An Angiosperm Life Cycle: Flowering Plant Reproduction

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  1. 0:05 Introduction to Angiosperms
  2. 1:02 Review: Alternation of Generations
  3. 2:43 The Haploid Stage
  4. 3:56 The Diploid Stage
  5. 5:16 Lesson Summary
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Taught by

Danielle Weber

Danielle teaches high school science and has an master's degree in science education.

When you think of how plants reproduce, you probably think of flowers. We will look at how flowering plants use specialized reproductive structures to complete an alternation of generations life cycle.

Introduction: To Angiosperms

Angiosperms can contain only male or female structures, or both
Angiosperm Life Cycle Male and Female

Angiosperms are flowering vascular plants. They are the most common type of plant and make up over 90% of the plant species on Earth. The name 'angiosperm' comes from two Greek words: 'angio,' which means 'container,' and 'sperm,' which means 'seed.' When we combine the terms, we get 'seed container,' which is a very good description of angiosperms. While angiosperms are best known as flowering plants, they are also known for the protective container, or fruit, which surrounds the seed.

Examples of angiosperms range from small wildflowers to large oak trees. Angiosperms can either be unisexual or bisexual, meaning that some flowering plants contain only male or female structures, while others contain both male and female structures. We already know that many plants go through a life cycle that alternates between diploid and haploid, but let's review some basic aspects of this before looking at how angiosperms, or flowering plants, go through this process.

Review: Alternation of Generations

Alternation of generations is a life cycle that includes both diploid and haploid multicellular stages. Remember that 'diploid' means 'two sets of chromosomes' and is commonly abbreviated as 2n, where the n stands for chromosomes. In diploid cells, one copy of the chromosome comes from each parent.

For example, in humans, you get one copy of chromosomes from your dad and one copy of chromosomes from your mom. The same idea is found in plants. Each diploid cell contains one copy of chromosomes from the male parent and one copy of chromosomes from the female parent. 'Haploid' means 'one set of chromosomes' and is commonly abbreviated as n because there is only one copy of the chromosomes.

The microspore develops into the male gametophyte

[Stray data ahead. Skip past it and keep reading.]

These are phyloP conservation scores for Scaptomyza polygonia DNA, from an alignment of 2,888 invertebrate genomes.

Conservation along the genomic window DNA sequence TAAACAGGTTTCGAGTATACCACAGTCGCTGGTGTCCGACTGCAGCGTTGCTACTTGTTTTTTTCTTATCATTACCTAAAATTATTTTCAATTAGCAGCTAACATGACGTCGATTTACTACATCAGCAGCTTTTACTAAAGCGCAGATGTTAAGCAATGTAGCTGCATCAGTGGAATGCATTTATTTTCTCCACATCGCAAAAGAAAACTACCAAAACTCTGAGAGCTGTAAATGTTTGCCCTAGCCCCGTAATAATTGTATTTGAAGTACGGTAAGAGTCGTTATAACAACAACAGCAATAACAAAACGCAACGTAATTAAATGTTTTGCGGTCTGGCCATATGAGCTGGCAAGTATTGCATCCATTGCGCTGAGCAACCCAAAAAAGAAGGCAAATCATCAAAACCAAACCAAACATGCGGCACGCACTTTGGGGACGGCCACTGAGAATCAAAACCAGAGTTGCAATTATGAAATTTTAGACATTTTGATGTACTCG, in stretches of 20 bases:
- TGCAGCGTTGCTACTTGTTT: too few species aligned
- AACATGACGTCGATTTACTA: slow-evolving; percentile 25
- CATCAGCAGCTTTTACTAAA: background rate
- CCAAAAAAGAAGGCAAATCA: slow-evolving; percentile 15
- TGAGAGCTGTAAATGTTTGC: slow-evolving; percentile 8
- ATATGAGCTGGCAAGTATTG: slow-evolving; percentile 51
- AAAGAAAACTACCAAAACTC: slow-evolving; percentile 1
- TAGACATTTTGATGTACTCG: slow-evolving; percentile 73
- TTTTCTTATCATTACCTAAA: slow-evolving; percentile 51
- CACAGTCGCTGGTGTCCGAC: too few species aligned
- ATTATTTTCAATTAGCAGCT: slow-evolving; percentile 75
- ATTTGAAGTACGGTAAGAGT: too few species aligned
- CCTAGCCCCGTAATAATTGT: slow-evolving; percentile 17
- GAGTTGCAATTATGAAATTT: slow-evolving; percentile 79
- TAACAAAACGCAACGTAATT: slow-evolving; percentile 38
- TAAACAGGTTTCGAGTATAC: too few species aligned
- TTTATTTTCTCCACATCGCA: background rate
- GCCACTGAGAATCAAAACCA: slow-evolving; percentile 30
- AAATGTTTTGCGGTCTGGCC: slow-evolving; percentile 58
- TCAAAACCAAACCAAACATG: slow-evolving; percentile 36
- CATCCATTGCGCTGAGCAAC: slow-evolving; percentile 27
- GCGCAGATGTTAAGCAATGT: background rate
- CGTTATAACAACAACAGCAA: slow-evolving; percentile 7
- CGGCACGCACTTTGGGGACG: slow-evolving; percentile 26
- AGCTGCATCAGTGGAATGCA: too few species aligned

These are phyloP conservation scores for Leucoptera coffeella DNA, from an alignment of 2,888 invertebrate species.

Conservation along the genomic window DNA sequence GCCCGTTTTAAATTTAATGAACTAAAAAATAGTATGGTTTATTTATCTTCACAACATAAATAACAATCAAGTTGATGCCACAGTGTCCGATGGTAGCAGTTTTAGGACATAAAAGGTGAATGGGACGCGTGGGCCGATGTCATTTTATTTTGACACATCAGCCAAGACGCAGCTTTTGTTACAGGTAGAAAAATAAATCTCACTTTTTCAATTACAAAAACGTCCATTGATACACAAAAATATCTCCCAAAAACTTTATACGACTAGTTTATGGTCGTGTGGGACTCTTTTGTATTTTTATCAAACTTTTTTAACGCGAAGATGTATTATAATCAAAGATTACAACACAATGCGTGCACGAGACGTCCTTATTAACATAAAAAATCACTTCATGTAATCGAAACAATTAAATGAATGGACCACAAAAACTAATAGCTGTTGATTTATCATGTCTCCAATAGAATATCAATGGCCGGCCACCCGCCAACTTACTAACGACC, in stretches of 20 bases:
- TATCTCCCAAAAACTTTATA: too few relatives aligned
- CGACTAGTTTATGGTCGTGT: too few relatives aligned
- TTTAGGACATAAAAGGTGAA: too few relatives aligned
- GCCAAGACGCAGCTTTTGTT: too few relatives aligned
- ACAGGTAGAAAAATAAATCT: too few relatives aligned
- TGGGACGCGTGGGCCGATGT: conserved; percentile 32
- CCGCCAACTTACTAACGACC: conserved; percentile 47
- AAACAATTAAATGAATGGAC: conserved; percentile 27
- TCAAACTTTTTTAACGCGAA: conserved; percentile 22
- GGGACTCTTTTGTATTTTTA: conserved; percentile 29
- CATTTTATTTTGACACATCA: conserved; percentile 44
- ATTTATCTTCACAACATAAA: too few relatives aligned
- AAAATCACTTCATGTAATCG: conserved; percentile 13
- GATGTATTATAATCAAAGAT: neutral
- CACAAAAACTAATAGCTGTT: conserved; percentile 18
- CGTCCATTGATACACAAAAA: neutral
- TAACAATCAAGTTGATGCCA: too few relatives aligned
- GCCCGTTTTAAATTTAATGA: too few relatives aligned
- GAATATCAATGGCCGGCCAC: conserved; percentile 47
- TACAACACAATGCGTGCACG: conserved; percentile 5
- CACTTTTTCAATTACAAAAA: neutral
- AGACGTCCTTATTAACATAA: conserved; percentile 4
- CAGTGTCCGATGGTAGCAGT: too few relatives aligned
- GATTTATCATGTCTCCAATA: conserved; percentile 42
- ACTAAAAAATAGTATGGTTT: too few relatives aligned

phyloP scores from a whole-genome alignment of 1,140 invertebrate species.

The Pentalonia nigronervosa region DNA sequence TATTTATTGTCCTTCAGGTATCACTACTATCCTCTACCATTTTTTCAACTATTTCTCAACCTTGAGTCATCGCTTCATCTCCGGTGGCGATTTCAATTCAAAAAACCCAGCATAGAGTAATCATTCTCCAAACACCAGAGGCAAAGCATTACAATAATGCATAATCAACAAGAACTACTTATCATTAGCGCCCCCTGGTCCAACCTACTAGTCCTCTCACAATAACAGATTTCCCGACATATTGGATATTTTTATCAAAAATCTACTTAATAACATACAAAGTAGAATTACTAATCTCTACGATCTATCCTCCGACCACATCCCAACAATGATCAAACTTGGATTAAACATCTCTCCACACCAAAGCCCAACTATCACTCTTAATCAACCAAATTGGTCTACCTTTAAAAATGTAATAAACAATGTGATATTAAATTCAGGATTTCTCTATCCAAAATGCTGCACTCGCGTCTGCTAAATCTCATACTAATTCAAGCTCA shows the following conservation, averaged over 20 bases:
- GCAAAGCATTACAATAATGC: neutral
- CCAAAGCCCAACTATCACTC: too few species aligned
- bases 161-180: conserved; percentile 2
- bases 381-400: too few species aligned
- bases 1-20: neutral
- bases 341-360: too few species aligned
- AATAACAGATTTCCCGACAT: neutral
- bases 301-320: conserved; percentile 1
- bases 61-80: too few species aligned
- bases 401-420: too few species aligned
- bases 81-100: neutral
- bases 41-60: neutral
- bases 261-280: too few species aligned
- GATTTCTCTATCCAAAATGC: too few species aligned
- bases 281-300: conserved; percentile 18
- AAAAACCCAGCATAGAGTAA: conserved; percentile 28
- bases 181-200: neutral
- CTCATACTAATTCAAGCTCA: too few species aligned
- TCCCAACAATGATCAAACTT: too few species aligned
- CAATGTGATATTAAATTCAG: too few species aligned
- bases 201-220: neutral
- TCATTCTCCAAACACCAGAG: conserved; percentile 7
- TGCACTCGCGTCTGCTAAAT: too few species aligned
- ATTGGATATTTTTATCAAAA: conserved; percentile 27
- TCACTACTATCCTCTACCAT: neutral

Angiosperm Life Cycle Microspore

Let's look at a diagram of the basic idea of alternation of generations. We can see in this diagram that the life cycle is broken into n on the top and 2n on the bottom. Remember that the gametophyte contains haploid cells and that the sporophyte contains diploid cells. Previously, we also used the Garblinx to illustrate the oddity of this. Remember that the diploid, or 2n, organism looks like this. However, when it moves into the haploid stage, the Garblinx looks completely different! Two of these haploid organisms will get together and mate in order to produce a new 2n organism that looks similar to our first Garblinx. This Garblinx will then eventually produce a new haploid organism, and so on.

Now that we have reviewed the basic aspects of this life cycle, let's look at how angiosperms go through the cycle. We will start with the haploid stage as we did previously and then move into the dominant diploid stage. As we move through the different stages in this alternation of generations, we will refer back to this diagram illustrating how angiosperms reproduce.

The Haploid Stage

The first structures in the haploid stage are the microspore and the megaspore. The microspore will develop into the male gametophyte and is much smaller than the female spore. The male gametophyte in angiosperms is the pollen and develops in the anther of the flower. You may remember from learning about the structure of flowers that anthers are the top part of the male stamens. We can see the anther in this diagram.

The other potential start for the haploid stage is the megaspore, which will develop into the female gametophyte and is much larger than the male spore. The megaspores will eventually become the multicellular female gametophyte, which is the ovary. Again, you may remember from learning about plant parts that the ovary is part of the female structures in the flower. We can see the ovary here in this diagram.

Megaspores eventually become multicellular female gametophytes
Angiosperm Life Cycle Megaspore

Once the gametophytes have fully developed, they will produce gametes. The male gamete is sperm, and the female gamete is an egg. The mature male gametophyte, the pollen grain, develops the sperm, while the mature female gametophyte, the ovary, develops the egg. Pollination will occur when the pollen grain lands on the female structures in a flower. However, until fertilization occurs - the union of the egg and sperm - the cells remain in the haploid stage.

The Diploid Stage

As with the most plant life cycles, the diploid stage starts once an egg has been fertilized by a sperm. However, in angiosperms, there is a twist to this normal fertilization known as double fertilization. Rather than just containing one sperm cell, each pollen grain contains two sperm cells. One of these haploid sperm cells fertilizes the haploid egg, making a diploid embryo.

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